Q. When studies refer to "cups" of coffee or tea, do they mean eight-ounce cups or the more typical amount found in a standard mug of coffee or tea?
A. Jeffrey Blumberg, PhD, senior scientist in Tufts' HNRCA Antioxidants Research Laboratory, who has studied the health effects of coffee and tea, answers: "The 'conventional' size for a cup of coffee in the US is six ounces and for tea it can be five or six ounces (i.e., not the standard 'kitchen' cup of eight ounces). In practice, these values are partly determined by manufacturers of coffeemakers/percolators and tea kettles, which define how many 'cups' their machines make - and they vary from brand to brand.
However, the US legal cup is 8.1 fluid ounces, the customary cup is 8 fluid ounces, the Imperial cup (UK) is 9.6 fluid ounces, the metric cup is 8.45 fluid ounces, the Japanese customary cup is 6.75 fluid ounces, and the Japanese traditional Go cup is 6.1 fluid ounces. Of course, if you are a Starbucks fan, then your serving size for a cup of coffee can be short (8 ounces), tall (12 ounces), grande (16 ounces), venti (20 ounces), or trenta (31 ounces)!"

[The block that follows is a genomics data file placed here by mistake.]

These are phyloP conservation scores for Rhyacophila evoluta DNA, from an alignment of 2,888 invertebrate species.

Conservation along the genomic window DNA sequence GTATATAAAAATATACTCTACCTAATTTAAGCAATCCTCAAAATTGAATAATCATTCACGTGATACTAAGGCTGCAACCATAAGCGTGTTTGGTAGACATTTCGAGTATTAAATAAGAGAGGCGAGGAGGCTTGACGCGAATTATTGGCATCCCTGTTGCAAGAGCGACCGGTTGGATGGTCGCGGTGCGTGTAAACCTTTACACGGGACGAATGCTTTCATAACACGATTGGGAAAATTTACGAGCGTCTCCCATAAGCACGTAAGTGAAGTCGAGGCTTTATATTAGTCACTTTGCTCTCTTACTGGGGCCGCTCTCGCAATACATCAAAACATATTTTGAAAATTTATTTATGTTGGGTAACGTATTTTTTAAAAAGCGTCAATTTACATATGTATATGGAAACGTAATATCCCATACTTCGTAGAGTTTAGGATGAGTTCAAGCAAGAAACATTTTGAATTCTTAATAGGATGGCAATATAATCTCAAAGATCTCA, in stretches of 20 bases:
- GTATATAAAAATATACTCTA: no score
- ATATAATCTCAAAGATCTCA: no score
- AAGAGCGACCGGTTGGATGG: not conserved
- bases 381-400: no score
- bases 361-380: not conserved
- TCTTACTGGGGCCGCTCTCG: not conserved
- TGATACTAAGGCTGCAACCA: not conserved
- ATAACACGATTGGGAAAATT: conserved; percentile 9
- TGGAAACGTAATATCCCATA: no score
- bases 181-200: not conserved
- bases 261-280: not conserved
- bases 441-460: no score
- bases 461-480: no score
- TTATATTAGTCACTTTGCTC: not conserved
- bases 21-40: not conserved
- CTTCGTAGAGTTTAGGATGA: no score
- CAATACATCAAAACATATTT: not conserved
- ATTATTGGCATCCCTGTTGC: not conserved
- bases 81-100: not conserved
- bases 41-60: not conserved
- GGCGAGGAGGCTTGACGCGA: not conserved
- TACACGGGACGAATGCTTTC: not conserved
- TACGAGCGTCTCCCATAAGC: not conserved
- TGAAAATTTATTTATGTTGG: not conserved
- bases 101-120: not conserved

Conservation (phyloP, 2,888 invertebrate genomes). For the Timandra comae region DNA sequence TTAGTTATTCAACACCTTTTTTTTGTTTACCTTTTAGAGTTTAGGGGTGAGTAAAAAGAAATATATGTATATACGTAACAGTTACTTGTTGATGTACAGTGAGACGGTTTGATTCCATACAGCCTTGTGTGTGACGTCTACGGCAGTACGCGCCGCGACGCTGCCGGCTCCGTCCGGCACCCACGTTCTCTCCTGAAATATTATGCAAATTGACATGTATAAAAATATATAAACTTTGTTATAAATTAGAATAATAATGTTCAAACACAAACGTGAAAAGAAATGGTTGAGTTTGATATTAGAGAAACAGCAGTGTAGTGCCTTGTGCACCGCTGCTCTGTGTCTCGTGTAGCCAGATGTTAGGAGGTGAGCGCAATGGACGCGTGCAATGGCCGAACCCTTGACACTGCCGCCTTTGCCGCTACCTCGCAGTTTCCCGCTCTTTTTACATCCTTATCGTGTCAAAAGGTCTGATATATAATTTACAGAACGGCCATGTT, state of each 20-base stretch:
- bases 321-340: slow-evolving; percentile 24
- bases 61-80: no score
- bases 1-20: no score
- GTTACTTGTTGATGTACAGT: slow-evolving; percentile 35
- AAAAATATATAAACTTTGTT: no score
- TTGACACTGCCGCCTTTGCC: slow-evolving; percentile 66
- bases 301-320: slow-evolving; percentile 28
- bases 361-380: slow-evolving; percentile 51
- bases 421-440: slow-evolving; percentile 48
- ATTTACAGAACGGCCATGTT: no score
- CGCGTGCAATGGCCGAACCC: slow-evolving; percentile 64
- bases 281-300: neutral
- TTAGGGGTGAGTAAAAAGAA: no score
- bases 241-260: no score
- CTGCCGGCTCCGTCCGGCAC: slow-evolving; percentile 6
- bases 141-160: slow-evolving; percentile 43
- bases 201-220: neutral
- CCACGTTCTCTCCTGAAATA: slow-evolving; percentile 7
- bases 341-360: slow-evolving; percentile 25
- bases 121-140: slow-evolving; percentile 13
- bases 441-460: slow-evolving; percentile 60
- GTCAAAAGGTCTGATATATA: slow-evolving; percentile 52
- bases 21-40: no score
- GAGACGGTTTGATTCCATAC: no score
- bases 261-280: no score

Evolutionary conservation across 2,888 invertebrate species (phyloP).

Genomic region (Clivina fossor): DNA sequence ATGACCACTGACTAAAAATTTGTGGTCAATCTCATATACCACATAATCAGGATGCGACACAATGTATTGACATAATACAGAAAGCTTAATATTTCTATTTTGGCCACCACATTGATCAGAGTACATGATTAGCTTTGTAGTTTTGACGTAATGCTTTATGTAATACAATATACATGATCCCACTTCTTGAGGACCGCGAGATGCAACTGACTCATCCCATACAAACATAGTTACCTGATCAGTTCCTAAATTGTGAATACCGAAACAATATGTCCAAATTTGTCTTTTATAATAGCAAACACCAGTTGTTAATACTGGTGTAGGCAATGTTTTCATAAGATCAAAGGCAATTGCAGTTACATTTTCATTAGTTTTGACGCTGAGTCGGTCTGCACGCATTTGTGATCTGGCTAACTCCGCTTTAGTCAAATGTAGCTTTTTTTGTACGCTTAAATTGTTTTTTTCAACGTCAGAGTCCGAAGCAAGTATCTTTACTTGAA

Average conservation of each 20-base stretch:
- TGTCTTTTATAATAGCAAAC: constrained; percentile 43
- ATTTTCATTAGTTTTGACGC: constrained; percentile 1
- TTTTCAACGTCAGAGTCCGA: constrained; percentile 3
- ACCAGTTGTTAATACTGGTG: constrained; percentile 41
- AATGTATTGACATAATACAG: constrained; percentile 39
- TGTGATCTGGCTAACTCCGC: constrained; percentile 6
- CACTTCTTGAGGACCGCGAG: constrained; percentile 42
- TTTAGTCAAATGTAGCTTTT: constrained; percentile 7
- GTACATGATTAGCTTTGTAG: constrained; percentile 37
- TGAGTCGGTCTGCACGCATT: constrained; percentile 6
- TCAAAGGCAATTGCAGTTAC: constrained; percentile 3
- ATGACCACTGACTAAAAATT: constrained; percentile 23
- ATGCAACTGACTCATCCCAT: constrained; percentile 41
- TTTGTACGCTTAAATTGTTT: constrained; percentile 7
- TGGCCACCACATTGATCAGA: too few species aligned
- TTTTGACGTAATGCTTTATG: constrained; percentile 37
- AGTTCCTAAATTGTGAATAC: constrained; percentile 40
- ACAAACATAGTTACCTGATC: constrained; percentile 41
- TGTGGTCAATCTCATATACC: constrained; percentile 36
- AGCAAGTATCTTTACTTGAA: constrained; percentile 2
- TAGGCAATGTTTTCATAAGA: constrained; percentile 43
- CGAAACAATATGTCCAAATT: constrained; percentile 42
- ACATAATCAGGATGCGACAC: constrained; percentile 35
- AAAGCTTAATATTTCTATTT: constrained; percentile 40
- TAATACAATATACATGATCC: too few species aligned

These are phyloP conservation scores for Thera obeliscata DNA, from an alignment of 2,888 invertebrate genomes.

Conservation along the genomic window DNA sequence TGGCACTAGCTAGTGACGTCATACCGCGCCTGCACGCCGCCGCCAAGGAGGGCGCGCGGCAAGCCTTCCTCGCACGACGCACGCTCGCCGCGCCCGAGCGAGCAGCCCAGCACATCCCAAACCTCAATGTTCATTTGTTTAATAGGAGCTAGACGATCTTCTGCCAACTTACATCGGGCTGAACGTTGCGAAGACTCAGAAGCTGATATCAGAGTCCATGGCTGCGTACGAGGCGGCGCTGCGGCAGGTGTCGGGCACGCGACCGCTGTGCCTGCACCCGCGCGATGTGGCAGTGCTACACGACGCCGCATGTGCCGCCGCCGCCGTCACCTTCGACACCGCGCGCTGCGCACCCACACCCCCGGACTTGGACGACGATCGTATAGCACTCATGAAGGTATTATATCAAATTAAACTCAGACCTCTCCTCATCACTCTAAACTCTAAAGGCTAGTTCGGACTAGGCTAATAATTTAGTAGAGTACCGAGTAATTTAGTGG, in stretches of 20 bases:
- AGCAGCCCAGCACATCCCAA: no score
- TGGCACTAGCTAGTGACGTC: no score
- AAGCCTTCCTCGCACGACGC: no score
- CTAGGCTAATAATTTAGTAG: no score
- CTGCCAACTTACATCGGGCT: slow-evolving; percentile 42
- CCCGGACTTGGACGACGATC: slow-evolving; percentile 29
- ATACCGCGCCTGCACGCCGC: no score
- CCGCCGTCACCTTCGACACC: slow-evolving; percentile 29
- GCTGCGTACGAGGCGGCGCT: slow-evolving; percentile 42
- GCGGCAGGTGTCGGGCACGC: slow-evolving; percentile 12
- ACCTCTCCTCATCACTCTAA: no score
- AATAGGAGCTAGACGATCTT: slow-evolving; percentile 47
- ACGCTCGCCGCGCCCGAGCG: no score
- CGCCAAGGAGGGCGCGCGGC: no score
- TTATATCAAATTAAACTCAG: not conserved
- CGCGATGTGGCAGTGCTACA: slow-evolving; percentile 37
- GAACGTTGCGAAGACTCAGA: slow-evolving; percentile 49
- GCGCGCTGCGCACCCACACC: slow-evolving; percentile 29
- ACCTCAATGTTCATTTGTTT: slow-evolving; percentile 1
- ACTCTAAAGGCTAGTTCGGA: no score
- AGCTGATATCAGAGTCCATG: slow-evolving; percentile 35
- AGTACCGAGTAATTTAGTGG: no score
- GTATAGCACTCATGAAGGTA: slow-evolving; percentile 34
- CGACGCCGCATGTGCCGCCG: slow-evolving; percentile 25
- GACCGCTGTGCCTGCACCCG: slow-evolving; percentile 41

When the Dietary Guidelines Advisory Committee concluded that drinking three to five cups a day of coffee was associated with minimal health risks (see the May 2015 newsletter), it referenced eight-ounce cups totaling up to 400 milligrams of caffeine.